BEIJING — China’s soybean imports from Brazil dropped in July from a year ago, while shipments from the United States increased, customs data showed on Saturday, as high prices curbed demand for South American cargoes.
China, the world’s top soybean buyer, imported 6.97 million tonnes of the oilseed from Brazil in July, down from 7.88 million tonnes a year earlier, data from the General Administration of Customs showed.
Total imports last month dropped 9% from a year before to 7.88 million tonnes, the lowest number for July since 2016, as high global prices and weak demand curbed appetite for the oilseed, customs data showed earlier.
U.S. arrivals in July reached 377,642 tonnes, up from 42,277 tonnes in the same month last year, according to customs data.
Summer arrivals are typically dominated by Brazilian origin beans, but bad weather has pushed up prices of the oilseed in the South American country at a time of poor demand in China.
Demand for soymeal from the feed sector has come under pressure after hog farmers made huge losses earlier this year. Industrial feed production fell almost 7% in July versus a year ago, according to the China Feed Industry Association.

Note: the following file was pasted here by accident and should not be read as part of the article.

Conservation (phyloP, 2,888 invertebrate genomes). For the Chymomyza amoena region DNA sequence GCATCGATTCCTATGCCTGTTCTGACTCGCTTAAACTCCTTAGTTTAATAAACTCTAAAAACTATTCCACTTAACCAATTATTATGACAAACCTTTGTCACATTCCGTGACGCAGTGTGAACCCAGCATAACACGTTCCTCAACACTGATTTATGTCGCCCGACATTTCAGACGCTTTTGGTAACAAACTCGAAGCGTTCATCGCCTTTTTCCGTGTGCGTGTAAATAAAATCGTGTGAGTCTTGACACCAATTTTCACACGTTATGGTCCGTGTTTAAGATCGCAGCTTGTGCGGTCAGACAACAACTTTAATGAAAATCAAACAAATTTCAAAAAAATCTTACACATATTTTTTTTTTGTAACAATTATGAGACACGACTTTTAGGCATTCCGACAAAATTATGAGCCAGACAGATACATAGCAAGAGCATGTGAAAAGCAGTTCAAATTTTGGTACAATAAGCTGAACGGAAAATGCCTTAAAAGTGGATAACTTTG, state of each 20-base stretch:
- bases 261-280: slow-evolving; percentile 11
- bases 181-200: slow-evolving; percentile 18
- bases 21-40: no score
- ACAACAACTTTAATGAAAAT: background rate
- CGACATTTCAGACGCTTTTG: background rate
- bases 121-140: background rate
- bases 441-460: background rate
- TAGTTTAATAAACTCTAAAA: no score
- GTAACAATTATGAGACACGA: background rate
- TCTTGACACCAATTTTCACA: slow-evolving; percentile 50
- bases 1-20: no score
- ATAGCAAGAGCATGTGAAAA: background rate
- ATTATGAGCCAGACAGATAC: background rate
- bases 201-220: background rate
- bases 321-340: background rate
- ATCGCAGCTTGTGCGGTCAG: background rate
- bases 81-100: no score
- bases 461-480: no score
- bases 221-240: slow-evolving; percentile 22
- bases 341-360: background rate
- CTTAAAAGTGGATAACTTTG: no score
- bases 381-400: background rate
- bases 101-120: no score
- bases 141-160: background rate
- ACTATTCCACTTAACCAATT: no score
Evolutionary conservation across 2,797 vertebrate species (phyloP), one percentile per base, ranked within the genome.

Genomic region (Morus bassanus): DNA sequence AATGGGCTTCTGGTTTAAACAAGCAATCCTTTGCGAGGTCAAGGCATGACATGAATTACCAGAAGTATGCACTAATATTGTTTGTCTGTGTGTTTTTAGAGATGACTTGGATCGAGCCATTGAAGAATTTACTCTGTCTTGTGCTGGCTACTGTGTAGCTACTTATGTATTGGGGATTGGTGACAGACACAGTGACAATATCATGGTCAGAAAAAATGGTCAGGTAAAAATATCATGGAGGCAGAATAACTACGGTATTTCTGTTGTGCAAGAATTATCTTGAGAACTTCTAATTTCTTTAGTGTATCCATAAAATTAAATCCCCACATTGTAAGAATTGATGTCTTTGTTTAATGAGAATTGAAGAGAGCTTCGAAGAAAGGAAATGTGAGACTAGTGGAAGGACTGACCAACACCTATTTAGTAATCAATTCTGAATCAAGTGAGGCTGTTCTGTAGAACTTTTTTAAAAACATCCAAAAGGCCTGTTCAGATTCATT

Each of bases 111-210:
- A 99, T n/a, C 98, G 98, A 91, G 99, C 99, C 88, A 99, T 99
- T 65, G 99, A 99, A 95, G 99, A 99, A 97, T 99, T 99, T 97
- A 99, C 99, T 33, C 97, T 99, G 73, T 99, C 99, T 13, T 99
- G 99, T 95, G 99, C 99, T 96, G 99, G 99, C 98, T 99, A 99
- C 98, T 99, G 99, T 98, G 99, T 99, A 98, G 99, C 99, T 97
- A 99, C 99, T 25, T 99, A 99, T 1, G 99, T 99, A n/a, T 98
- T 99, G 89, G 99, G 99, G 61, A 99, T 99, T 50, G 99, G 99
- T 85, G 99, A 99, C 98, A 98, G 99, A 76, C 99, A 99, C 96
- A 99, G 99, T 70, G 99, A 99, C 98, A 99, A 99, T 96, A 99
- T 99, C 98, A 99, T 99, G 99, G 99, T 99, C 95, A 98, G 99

Crushers in the key processing hub of Rizhao are currently losing about 610 yuan ($89.84) from each tonne of soybeans processed and crushing margins have been negative since mid April.
For the first seven months of the year, China brought in 34.68 million tonnes of Brazilian beans, up from 34.01 million tonnes in the same period of 2021.
Imports from the United States for January to July came in at 17.92 million tonnes, down from 21.61 million tonnes the previous year.
($1 = 6.7895 Chinese yuan) (Reporting by Dominique Patton; Editing by Sam Holmes)